Assistant Secretary Rosenberg: Thank you senator for the question. The reason why they would find this appealing is the same reason that other financial criminals would find it appealing, which is to say there is an element of pseudonymity that they seek in using this kind of payment mechanism. Also, you're able to, unfortunately process, unfortunately for these purposes, process a large, a large number, a large value, financial value–
Senator Warren: Lots of dollars worth of transactions.
Assistant Secretary Rosenberg: Yes, of Bitcoin in this instance, a large amount of a high value of such currency across a national border. And if you can achieve a person-to-person transaction or decentralized transaction, then you're avoiding the kind of scrutiny, know-your-customer financial disclosure that you would get if you used a more traditional financial institution. So those anonymity-enhancing features are generally what financial criminals that you're noting here find attractive.
Senator Warren: Okay, so they're using crypto, this is their payment of choice. These fentanyl dealers, this is looking good for them.
Assistant Secretary Rosenberg: It is one, unfortunately, there are others but it is certainly one.
Senator Warren: This is one they're focused on here. So Elliptic's research found that these 90 Chinese suppliers sold enough, let’s talk about the volume. This group sold enough precursor drugs in exchange for crypto to produce $54 billion worth of fentanyl pills. That is enough fentanyl to kill nearly 9 billion people, all paid for by crypto. When one of the companies was asked whether their Mexico-based customers paid in crypto, they replied that the cartels and I'm going to quote, always use Tether or Bitcoin to pay. It is no problem. Now the Office of National Drug Control Policy has identified crypto as quote, central to the rise of drug sales in the United States.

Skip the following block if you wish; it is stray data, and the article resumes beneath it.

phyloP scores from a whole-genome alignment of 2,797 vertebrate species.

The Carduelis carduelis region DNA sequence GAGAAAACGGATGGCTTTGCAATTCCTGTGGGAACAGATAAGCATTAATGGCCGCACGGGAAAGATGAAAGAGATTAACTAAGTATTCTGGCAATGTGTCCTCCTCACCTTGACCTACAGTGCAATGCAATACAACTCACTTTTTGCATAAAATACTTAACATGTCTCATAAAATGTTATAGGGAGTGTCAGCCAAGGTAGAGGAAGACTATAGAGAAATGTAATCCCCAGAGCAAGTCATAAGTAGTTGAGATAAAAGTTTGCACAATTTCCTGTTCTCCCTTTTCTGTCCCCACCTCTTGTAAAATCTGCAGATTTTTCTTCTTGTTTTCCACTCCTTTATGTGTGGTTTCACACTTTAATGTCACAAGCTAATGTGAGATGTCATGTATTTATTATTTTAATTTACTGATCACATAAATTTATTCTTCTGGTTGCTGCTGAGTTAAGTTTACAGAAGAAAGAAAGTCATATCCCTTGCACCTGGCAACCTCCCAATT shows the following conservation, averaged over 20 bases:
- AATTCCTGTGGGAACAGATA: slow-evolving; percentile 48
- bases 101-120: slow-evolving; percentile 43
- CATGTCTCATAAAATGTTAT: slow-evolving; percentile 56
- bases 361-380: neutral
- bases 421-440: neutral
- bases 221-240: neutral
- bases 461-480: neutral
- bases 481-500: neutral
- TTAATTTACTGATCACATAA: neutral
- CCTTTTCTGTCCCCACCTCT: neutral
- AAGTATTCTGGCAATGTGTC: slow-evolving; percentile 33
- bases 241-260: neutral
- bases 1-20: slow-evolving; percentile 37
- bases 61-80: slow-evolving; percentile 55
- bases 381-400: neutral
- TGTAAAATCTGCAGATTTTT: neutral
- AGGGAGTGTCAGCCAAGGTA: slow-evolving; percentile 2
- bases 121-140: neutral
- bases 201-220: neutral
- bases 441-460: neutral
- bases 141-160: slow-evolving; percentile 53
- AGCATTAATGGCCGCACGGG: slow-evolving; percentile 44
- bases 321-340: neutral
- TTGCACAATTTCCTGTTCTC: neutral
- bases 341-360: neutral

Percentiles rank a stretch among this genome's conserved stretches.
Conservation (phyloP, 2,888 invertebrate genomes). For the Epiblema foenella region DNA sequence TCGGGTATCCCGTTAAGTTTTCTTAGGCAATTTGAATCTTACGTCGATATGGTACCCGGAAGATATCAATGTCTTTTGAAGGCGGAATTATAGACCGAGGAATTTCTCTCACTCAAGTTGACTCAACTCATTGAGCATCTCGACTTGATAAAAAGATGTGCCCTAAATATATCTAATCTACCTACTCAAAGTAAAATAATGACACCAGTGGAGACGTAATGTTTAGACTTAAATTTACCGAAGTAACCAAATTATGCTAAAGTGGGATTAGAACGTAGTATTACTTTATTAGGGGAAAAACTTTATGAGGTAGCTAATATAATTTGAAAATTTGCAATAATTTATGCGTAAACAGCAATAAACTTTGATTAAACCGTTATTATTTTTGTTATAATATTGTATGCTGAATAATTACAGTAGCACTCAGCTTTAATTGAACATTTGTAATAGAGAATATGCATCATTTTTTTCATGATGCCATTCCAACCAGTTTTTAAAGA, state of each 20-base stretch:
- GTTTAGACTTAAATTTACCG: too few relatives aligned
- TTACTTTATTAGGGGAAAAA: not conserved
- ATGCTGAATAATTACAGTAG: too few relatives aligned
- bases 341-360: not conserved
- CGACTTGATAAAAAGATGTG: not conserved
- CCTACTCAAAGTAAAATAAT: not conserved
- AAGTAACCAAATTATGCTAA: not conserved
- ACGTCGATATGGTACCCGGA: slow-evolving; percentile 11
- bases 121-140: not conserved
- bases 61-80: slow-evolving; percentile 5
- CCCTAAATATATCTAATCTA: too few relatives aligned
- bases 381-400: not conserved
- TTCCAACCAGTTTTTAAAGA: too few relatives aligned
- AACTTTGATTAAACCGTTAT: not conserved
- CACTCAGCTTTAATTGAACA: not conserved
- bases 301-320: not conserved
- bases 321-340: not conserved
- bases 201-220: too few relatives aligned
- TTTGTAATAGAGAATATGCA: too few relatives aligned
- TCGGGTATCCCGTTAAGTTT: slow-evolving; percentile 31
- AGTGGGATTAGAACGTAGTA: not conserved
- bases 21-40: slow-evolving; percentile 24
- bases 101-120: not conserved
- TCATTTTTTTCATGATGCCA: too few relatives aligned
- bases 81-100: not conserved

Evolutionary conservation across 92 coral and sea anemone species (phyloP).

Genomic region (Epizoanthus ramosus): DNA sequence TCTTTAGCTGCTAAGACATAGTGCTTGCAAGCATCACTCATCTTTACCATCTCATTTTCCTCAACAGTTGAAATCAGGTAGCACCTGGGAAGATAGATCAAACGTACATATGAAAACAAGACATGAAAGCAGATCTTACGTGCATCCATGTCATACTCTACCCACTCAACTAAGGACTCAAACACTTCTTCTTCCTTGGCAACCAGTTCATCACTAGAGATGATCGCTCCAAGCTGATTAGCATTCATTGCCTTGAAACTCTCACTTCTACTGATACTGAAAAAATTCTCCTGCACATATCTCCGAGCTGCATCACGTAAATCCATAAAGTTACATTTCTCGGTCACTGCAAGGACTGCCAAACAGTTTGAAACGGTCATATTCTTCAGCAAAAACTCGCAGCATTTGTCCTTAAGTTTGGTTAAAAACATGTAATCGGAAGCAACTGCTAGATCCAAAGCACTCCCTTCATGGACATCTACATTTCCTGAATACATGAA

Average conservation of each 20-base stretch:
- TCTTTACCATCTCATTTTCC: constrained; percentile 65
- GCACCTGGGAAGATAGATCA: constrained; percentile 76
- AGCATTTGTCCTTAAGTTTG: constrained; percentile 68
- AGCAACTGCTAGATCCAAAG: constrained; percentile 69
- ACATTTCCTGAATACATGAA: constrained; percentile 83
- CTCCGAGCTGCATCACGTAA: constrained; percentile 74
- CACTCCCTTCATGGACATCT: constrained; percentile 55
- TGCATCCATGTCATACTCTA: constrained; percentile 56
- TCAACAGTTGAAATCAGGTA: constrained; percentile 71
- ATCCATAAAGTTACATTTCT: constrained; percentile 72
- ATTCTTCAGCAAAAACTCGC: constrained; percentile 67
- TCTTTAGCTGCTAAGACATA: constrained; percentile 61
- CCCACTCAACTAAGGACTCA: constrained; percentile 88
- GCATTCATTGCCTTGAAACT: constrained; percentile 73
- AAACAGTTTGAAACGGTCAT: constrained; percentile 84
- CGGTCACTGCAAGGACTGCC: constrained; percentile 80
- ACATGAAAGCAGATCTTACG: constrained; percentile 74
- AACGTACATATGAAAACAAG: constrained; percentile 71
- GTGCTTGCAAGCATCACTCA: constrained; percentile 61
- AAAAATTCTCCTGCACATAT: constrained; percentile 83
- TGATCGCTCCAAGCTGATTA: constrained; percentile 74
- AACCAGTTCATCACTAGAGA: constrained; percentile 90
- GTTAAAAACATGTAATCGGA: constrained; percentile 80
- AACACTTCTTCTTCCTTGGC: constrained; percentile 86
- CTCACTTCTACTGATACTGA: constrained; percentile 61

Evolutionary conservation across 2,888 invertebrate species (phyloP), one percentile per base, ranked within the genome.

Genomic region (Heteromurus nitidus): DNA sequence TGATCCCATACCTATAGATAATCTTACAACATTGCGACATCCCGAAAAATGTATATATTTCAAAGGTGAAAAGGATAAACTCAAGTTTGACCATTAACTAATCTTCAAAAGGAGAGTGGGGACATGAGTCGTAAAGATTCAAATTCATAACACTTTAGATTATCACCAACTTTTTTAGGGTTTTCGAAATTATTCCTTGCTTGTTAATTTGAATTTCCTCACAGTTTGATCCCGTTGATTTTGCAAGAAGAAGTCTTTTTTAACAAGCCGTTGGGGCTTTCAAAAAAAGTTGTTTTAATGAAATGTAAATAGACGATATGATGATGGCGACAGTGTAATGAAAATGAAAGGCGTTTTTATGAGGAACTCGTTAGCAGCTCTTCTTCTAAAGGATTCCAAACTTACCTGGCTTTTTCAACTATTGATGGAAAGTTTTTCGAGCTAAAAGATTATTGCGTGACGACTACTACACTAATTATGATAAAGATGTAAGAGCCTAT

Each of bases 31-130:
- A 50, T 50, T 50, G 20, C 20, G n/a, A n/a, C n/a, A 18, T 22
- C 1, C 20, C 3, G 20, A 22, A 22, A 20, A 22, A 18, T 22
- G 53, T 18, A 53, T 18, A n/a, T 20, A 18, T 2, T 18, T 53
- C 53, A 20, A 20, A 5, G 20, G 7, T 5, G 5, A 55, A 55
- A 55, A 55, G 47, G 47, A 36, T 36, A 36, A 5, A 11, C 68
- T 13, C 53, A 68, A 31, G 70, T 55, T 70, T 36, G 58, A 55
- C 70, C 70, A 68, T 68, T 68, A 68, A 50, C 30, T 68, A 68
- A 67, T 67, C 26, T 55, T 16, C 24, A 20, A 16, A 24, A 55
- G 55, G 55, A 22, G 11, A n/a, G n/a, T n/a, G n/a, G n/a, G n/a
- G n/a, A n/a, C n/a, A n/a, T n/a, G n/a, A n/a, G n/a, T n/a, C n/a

Senator Marshall and I believe that Congress has talked about fentanyl long enough. We propose to do something to fight back and that is why we are reintroducing our Digital Asset Anti-Money Laundering Act, which closes loopholes in our anti-money laundering rules and cuts off drugs suppliers and cartels from using crypto to fuel their illegal business. Assistant Secretary Rosenberg, will closing the holes in our anti-money laundering rules give regulators stronger tools to address crypto’s use in fentanyl trade and at least help cut off payments from drug cartels to Chinese drug suppliers?
Assistant Secretary Rosenberg: Yes, I'm certain that will help and I hope that we will be able to encourage some of our foreign counterparts, other jurisdictions, to do the same which, would go a long way in helping as well.
Senator Warren: Thank you. Crypto is helping fund the fentanyl trade. And we have the power to shut that down. It's time. Thank you.